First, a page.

The issue of safety, especially among food and personal products manufacturers, is coming to the forefront. A recent study of consumers in Europe showed that more than half of respondents were worried about the safety of plastic packaging, especially as it relates to food.
Glass perceived as safe for food contact
Six out of ten consumers indicated that they were most concerned about plastic food packaging. Nearly half of consumers expressed reservations about the safety of metal food containers, primarily metal beverage cans. In contrast, only 8% of study participants were concerned about contamination from glass containers. Consumers specifically cited food contamination and chemical contamination from leaching as major concerns. More than 8 of 10 consumers think that contamination from packaging could pose a risk to human health.
61% consumers said that they trusted glass as a packaging material. This is up from 48% of consumers who said they trusted glass as a food packaging material in 2010.
The preference of consumers for glass packaging comes at an inconvenient crossroads: fewer efforts are being made to recycle container glass at a time when certain producers are looking to increase the amount of glass packaging to allay consumer concerns about safety.
Glass is inert, which means that it can “contain” virtually anything without interacting with it. That makes it a good choice for packaging from a safety perspective. Glass is also infinitely recyclable; it can be reformed an endless number of times without any significant degradation in quality or safety.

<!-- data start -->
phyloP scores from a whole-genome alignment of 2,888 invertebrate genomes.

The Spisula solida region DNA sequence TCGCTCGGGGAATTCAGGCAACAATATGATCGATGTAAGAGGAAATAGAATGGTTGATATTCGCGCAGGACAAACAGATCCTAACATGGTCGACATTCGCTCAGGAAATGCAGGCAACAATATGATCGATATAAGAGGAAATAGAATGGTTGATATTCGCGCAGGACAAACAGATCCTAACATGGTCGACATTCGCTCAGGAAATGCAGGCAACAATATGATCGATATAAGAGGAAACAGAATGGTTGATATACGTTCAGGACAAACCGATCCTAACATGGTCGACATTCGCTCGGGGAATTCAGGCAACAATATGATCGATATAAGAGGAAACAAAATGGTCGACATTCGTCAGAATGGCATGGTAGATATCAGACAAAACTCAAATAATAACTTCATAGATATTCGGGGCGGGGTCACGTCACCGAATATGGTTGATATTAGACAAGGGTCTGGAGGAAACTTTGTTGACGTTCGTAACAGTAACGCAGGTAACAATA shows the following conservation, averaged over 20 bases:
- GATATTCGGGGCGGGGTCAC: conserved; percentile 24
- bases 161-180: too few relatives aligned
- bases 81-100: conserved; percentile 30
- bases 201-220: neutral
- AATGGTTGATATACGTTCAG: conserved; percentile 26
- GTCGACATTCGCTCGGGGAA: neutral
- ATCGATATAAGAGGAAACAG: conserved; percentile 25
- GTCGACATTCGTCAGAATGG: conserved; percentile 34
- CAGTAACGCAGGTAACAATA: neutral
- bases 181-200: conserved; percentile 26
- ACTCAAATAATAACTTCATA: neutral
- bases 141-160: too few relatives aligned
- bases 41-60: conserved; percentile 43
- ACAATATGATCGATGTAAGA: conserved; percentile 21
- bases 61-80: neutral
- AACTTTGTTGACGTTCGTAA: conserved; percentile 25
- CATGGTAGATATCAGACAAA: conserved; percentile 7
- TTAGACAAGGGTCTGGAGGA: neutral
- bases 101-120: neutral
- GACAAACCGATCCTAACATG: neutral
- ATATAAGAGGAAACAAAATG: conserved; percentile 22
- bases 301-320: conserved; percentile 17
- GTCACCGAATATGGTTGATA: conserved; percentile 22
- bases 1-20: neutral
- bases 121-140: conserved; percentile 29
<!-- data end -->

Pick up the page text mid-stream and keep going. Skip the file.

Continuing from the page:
Glass is also attractive from an ecological perspective: when recycled, it reduces the amount of energy required to reform it into a new container. When it is discarded, it does not interact with the environment in a negative way.
New studies show that even organic products can be a source of known endocrine disruptors like bisphenol-A (BPA) and phthalates because these products pick up chemicals from their plastic packaging. These and other chemicals may also be present in other materials that may come into contact with food – like countertops, for example.
This makes glass a highly desirable surface in the kitchen and bathroom. Additionally, glass is easy to clean and sanitize, and can stand up to most household cleaning agents.
If you’d like more information about incorporating glass into your kitchen, please visit the rest of our site. If you’d like to purchase Glassprimer™ glass paint, which is specially designed to bond with glass surfaces, please visit our online store .
Photo Credit: Scott Atwood, via Flickr.com